Grey’s Anatomy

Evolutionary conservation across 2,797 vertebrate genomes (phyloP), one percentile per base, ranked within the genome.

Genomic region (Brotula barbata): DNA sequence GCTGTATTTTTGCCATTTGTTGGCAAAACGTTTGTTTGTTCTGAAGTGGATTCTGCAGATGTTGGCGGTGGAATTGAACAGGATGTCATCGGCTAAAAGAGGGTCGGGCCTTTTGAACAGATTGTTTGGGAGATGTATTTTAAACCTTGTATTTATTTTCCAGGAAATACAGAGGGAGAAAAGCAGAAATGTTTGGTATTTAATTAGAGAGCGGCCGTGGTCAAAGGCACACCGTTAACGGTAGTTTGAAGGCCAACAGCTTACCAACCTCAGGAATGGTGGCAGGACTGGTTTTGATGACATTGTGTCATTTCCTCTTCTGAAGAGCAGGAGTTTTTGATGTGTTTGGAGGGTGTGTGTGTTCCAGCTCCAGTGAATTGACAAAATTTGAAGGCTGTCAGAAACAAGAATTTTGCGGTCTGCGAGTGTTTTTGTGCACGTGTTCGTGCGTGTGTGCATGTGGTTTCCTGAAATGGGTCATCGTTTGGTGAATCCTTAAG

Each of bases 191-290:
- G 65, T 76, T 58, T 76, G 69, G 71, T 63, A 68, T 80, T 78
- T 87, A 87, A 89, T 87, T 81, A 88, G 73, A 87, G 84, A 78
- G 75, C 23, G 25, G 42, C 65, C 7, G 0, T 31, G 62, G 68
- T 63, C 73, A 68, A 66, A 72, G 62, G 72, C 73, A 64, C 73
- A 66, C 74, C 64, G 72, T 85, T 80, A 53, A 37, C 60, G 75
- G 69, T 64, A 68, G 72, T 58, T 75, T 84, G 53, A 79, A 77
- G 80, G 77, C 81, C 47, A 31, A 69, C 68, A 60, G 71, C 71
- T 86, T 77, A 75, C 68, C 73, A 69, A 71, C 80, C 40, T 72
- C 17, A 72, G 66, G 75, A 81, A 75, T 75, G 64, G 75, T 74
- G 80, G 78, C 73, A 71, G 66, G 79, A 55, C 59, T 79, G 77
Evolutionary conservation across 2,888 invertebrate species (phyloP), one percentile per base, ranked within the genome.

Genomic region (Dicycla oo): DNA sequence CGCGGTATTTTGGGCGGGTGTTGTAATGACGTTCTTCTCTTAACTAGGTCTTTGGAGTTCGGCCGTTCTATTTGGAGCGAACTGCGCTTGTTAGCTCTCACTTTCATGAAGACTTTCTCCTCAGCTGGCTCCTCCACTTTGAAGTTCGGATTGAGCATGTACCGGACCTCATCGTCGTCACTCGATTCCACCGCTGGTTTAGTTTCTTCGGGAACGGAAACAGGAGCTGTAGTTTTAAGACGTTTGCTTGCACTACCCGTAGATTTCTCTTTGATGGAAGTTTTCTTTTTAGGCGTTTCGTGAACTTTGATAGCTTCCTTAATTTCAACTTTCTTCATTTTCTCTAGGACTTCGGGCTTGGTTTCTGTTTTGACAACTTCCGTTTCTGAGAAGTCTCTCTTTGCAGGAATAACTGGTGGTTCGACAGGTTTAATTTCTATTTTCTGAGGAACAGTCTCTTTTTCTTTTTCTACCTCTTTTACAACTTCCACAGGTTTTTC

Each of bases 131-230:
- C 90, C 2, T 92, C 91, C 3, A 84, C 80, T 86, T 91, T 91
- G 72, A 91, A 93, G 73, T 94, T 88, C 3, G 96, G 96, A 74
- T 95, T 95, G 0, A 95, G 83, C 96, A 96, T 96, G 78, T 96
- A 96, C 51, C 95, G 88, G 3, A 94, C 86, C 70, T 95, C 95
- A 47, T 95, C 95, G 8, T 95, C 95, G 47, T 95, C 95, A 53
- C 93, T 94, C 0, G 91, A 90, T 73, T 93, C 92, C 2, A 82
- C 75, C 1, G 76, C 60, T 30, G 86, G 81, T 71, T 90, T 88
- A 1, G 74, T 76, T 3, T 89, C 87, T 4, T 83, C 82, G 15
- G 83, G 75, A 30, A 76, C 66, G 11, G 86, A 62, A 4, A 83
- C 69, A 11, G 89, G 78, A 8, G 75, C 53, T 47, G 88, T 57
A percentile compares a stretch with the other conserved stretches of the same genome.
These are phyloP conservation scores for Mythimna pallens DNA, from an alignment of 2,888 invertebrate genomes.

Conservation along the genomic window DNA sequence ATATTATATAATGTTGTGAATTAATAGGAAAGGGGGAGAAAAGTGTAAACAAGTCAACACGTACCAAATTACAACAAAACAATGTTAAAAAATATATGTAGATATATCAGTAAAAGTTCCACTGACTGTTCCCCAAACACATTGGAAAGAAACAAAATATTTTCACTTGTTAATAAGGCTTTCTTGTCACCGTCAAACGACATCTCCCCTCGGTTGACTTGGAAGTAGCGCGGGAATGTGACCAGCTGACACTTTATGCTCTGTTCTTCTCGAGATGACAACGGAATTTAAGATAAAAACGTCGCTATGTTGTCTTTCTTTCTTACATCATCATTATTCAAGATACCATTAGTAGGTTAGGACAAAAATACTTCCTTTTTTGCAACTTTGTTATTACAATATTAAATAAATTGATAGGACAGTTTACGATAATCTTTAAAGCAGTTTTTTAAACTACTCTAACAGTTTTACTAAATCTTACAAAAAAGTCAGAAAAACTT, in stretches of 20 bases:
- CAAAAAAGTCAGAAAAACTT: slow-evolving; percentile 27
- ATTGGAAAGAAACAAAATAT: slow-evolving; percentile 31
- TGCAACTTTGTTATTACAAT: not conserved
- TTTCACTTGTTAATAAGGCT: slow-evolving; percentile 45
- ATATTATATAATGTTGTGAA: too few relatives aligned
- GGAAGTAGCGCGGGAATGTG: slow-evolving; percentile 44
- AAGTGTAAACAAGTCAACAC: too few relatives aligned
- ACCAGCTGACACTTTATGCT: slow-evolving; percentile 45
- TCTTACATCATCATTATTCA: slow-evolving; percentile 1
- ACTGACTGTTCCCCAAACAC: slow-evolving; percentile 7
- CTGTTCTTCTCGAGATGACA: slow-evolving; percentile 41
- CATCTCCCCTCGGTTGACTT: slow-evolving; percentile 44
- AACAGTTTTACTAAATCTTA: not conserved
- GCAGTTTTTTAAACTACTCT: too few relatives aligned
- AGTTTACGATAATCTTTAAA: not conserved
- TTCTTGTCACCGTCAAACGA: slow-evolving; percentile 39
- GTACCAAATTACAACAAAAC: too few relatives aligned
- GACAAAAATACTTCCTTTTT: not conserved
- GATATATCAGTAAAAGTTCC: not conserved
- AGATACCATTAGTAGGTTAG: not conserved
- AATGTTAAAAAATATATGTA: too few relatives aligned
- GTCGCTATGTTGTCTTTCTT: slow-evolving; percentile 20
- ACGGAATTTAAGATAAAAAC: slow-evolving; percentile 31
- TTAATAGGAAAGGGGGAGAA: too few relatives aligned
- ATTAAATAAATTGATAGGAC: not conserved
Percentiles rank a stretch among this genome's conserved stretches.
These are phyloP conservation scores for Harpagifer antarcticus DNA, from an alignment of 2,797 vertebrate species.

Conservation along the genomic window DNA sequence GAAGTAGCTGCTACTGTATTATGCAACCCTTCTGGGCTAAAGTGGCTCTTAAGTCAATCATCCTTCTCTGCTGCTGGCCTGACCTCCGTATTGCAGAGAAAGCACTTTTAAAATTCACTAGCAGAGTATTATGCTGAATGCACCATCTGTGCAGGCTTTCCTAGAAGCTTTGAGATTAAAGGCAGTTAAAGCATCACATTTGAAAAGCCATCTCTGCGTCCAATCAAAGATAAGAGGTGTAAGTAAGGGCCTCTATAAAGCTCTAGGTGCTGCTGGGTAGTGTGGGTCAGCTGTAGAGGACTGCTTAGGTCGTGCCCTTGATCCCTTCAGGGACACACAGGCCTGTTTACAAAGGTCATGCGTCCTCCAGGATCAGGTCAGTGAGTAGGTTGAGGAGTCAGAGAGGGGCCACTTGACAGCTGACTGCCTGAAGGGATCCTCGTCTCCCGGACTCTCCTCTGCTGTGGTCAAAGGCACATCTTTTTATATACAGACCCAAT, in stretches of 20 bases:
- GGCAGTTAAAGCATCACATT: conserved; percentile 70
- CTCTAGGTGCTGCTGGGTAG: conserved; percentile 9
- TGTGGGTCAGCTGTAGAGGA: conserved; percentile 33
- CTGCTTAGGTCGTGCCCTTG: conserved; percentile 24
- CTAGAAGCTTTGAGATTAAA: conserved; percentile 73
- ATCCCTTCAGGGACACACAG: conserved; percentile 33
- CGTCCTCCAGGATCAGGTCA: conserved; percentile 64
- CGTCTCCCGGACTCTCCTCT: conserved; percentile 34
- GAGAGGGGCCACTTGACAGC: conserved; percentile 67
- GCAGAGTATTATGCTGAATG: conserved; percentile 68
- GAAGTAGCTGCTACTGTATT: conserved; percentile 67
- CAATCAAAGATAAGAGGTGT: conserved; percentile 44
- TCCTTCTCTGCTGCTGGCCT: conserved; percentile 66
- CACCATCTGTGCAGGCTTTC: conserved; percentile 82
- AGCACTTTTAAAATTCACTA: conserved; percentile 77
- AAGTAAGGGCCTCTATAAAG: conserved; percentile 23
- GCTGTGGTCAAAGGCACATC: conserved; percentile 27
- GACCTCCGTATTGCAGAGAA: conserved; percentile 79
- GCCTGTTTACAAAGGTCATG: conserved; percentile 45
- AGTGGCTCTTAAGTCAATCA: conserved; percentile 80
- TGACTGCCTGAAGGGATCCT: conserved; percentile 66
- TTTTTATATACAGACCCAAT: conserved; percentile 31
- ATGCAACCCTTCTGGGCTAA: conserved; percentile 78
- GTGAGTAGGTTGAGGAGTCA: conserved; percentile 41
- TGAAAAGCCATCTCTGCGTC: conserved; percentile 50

Grey’s Anatomy, the show that gets credit for keeping applications to medical school at an all time high. The show that keeps me employed. The show that causes many medical students to realize that reality is nothing like the TV show. There are 15 seasons of this show to binge on Netflix. I personally have no desire to watch, but I will admit to watching one episode, Season 5; episode 17. It is the one that has CDH1 patients. Spoiler alert as I will recap. Briefly woven into all the drama going on around the characters, there are 3 siblings who lost several family members to Hereditary Diffuse Gastric Cancer. They all carry the CDH1 mutation and are at the hospital because they decided to have prophylactic total gastrectomy. The show does point out that with their family cancer history and the CDH1 mutation they are at a “3 out of 4” risk for diffuse gastric cancer. They also mention they all had negative endoscopes. As with most TV shows, things that usually take days or weeks happen in 1 hour, so I can forgive them telling the surgeons that they want their stomachs out and the operations happening the same day. Doubts about their decision arises when they are told the potential post operative complications. What they do not mention is weight loss, malnutrition, vitamin B12 deficiency/anemia, or calcium deficiency/bone loss. Of course, dumping syndrome is mentioned, but the deal breaker is “anal leakage”. I don’t know if this was suppose to disgust the audience or make them laugh. To set the record straight. An endoscopy and the biopsies they take only scan about 1-3% of the stomach’s surface areas so a “negative” just means, they did not find cancer and not that you are cancer free. One of the reasons the recommendation for CDH1 mutation is prophylactic total gastrectomy is because it is difficult to diagnosis diffuse gastric cancer. If you decide to have the surgery, it is likely you will have a CT scan, with and without contrast. This is another way to look for cancer, but it also lets the surgeon know if you have any anomalies in you anatomy that could complicate the surgery. Pre-surgical blood tests also on the list. One of the reasons, I respect my surgeon is that after meeting with him and telling him I decided to have the surgery, he talked to me about the procedure, recovery, and life after. He gave me some print information. Then he said, this is serious, major surgery; nothing to take likely; so I want you to think about it; we will meet again in 4 weeks and if you still want the surgery we will set a date. Not only did this give me time to think, it gave me the chance to attend a support group meeting before surgery. That meeting had my head spinning. They accurately described how awful recovery was, but they were also passed their adjustment period and all were happy they had it done. I had doubts even while I was being prepared for surgery. I guess that was one message that the show was able to relay as one of the siblings decided against surgery. It would have been nice if they dedicated an episode to focus on gastric cancer, but Grey’s Anatomy is a show about doctors not about medicine. I wonder if House ever had a CDH1 patient?

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